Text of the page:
- - Thursday, February 16, 2023

One year into the most devastating war in Europe since World War II, China is ruthlessly focused on taking maximum advantage of a weakened Russia and an isolated Vladimir Putin. For Beijing, Russia’s massive, unexpected reverses on the battlefield since invading Ukraine in February 2022 offer an opportunity to dominate the Kremlin and turbo-boost its own grand strategy of becoming the world’s dominant power by 2049. 

Mr. Putin and Chinese President Xi Jinping have met over 40 times since Mr. Xi came to power in 2012, relentlessly ratcheting up bilateral ties to challenge a U.S.-dominated “unipolar” world. Their armies routinely conduct major military exercises. They share intelligence and regularly coordinate their policies and messages against the U.S., NATO and the international rules-based order they seek to overthrow. 

At a virtual summit in December, Mr. Putin described Russia’s relationship with Communist China as “the best in history” and invited Mr. Xi to visit Moscow this spring. Just before last year’s invasion, the two famously declared their partnership of dictators had “no limits.”  

But among the many lessons to be gleaned so far from Russia’s murderous war on Ukraine is that today’s purported Sino-Russian alliance — just like the Soviet Union’s with Communist China in the last century — has clearly definable limits and, in many spheres, elements of outright competition. 

And unlike during the Cold War, it’s China that is setting the boundaries this time. It is clear that Mr. Xi wants to win big at the expense of his “ally.”   

Seeking to avoid secondary sanctions, China supports Russia diplomatically and with its Orwellian propaganda machine but provides Russia with none of the military equipment Moscow so desperately needs. Russia’s defense industrial base is struggling, but the Kremlin has been forced to rely on Iran for drones and North Korea for artillery rather than China, supposedly Russia‘s “most important strategic partner,” in Mr. Putin’s words.  

Russia began reorienting its economy to China after the West imposed sanctions in response to the illegal annexation of Crimea and invasion of eastern Ukraine in 2014. China is now poised to supplant the European Union as Russia’s primary economic partner.

China is importing Russian hydrocarbons at reduced prices and capturing Russia’s market for strategic commodities for both high technology and manufactured goods. In 2022, China’s oil, gas, liquefied natural gas, and coal imports from a cash-desperate Russia topped $60 billion, up $41 billion from 2021.  

The result is a massive trade imbalance and a Russian economy that is increasingly dependent on China, while Beijing, by contrast, enjoys exceptionally diverse commercial relationships around the globe.   

With Mr. Putin’s attention — and his struggling armies — focused on Ukraine, China has seized the opportunity to encroach on Russia’s traditional sphere of influence in Central Asia. In September 2022, Mr. Xi made a rare visit to Tashkent, Uzbekistan’s capital, to attend the Shanghai Cooperation Organization summit. China is aggressively developing a strategic economic and strategic partnership with that country.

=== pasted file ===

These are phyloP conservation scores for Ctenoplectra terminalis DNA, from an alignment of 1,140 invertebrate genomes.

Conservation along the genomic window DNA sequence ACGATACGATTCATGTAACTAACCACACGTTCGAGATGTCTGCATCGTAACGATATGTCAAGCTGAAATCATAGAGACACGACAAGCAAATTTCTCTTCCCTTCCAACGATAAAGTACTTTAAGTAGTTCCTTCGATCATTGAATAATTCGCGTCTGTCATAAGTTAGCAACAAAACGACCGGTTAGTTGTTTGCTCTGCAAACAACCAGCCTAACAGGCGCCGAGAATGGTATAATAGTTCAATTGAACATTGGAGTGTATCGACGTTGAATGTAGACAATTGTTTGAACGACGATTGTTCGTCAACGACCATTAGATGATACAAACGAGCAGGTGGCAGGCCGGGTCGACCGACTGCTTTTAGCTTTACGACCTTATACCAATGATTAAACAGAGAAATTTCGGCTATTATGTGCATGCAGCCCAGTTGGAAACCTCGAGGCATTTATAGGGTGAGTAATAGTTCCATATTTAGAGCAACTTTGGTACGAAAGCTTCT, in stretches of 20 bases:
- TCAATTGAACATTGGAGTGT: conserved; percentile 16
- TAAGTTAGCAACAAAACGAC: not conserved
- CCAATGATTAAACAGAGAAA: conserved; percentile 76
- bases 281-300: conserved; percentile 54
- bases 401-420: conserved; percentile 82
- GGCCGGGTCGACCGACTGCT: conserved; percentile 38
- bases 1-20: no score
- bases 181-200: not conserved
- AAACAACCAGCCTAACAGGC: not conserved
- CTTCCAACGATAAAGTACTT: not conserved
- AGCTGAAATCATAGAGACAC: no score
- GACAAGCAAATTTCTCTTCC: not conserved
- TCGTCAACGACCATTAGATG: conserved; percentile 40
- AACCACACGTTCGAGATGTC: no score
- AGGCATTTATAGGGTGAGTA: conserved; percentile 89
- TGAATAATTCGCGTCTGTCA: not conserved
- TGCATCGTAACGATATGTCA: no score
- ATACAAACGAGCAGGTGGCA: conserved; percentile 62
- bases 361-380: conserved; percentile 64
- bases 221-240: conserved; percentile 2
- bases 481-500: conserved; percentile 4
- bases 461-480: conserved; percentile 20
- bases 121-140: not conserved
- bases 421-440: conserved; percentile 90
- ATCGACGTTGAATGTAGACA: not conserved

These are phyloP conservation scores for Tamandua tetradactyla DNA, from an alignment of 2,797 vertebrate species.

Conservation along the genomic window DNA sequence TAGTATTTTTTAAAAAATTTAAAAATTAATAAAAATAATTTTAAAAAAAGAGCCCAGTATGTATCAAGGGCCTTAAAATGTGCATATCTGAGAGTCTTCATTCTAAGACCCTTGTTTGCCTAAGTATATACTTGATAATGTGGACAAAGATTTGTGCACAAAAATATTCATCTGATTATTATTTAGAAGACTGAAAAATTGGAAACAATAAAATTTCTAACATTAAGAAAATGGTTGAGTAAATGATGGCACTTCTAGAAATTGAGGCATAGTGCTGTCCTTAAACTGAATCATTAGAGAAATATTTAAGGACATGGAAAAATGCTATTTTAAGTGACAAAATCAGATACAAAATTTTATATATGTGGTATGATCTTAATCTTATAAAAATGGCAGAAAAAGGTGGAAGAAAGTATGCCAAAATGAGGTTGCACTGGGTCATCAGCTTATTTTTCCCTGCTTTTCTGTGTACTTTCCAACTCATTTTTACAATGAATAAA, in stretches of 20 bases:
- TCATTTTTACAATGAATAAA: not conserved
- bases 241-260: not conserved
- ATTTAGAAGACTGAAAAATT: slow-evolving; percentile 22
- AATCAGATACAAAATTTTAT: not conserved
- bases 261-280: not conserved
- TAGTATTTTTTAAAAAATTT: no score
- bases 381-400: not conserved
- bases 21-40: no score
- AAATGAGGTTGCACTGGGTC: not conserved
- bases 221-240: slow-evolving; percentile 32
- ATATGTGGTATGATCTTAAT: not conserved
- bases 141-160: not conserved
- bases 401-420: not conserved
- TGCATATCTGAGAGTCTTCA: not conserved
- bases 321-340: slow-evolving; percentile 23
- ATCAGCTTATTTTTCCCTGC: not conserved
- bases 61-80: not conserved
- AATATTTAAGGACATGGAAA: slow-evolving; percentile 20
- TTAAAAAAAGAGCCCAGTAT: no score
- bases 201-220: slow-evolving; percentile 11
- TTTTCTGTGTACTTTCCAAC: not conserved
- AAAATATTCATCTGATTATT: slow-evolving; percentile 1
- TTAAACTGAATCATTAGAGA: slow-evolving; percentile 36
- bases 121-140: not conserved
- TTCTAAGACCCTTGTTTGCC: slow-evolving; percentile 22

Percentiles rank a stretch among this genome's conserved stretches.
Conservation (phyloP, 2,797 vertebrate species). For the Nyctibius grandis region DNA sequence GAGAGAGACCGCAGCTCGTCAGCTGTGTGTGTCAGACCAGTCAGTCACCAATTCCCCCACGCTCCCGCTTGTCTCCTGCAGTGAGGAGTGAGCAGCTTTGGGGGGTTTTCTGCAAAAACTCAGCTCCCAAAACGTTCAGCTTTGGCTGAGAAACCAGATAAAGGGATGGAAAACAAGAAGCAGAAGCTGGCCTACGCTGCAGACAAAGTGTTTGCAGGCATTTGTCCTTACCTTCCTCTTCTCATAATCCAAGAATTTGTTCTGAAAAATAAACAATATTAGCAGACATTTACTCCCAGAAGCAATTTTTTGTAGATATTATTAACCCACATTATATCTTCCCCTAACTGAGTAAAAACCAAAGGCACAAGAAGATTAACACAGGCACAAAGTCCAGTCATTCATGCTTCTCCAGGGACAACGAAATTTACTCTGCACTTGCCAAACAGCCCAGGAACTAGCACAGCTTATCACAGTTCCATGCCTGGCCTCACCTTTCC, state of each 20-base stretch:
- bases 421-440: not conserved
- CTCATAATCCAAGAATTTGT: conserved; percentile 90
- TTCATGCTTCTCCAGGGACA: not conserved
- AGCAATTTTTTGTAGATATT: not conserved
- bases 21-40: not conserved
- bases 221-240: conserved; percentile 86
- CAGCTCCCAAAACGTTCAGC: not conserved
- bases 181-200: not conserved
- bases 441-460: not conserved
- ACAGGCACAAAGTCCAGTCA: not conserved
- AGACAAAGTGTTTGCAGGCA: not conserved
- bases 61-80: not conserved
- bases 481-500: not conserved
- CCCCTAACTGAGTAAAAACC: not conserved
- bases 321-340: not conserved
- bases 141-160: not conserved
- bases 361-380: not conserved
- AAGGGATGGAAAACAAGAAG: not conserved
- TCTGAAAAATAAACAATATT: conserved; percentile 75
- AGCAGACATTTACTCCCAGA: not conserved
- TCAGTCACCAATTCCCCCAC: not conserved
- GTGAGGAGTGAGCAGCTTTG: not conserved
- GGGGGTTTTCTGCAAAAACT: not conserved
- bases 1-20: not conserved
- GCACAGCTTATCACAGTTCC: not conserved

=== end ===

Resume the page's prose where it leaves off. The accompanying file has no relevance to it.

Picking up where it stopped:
Kazakhstan has become a bridgehead for China’s “Belt and Road” financing initiative, including promoting Chinese construction projects. China’s imports of Kazakh oil increased by over 400% last year, and Mr. Xi pointedly and publicly defended Kazakhstan’s decision to stay neutral rather than support Russia’s war on Ukraine

Desperate to preserve his regime, Mr. Putin has made a Faustian bargain with his country’s long-term strategic competitor. As long as Mr. Putin remains in power, Russia will be economically and strategically subservient to China, the junior partner to an increasingly powerful Beijing. 

Mr. Putin claimed his “special military operation” in Ukraine would be completed in a matter of days. Instead, one year into his misguided war of choice, Russia has spilled massive blood and treasure, will have to contend with an expanded NATO with new members on its border and has become an easy mark for Chinese exploitation. 

The Russians have a saying: “Svaya rubashka blizhe k telu” — “One’s own shirt is closest to one’s skin.” China, over the past year, has been acting in its own self-interest — one that is counter to Russia’s national interests.  

Ukraine has sacrificed more and accomplished more to halt Russia’s brazen aggression than any NATO member in the history of the alliance. And Kyiv is demonstrating to Mr. Putin’s detractors and his inner circle the folly of the decision to rely so heavily on  Chinese goodwill in the fight.  

NATO, of course, must carry on as the arsenal of democracy, supporting Ukraine’s right to self-defense and preventing a nuclear-armed state from successfully winning a war of territorial aggrandizement. But let’s also keep in mind that this strategy can also serve our interests in another major way by exposing, stressing and puncturing the faux Sino-Russian “alliance.” 

• Daniel N. Hoffman is a retired clandestine services officer and former chief of station with the Central Intelligence Agency. His combined 30 years of government service included high-level overseas and domestic positions at the CIA. He has been a Fox News contributor since May 2018. Follow him on Twitter @DanielHoffmanDC.  

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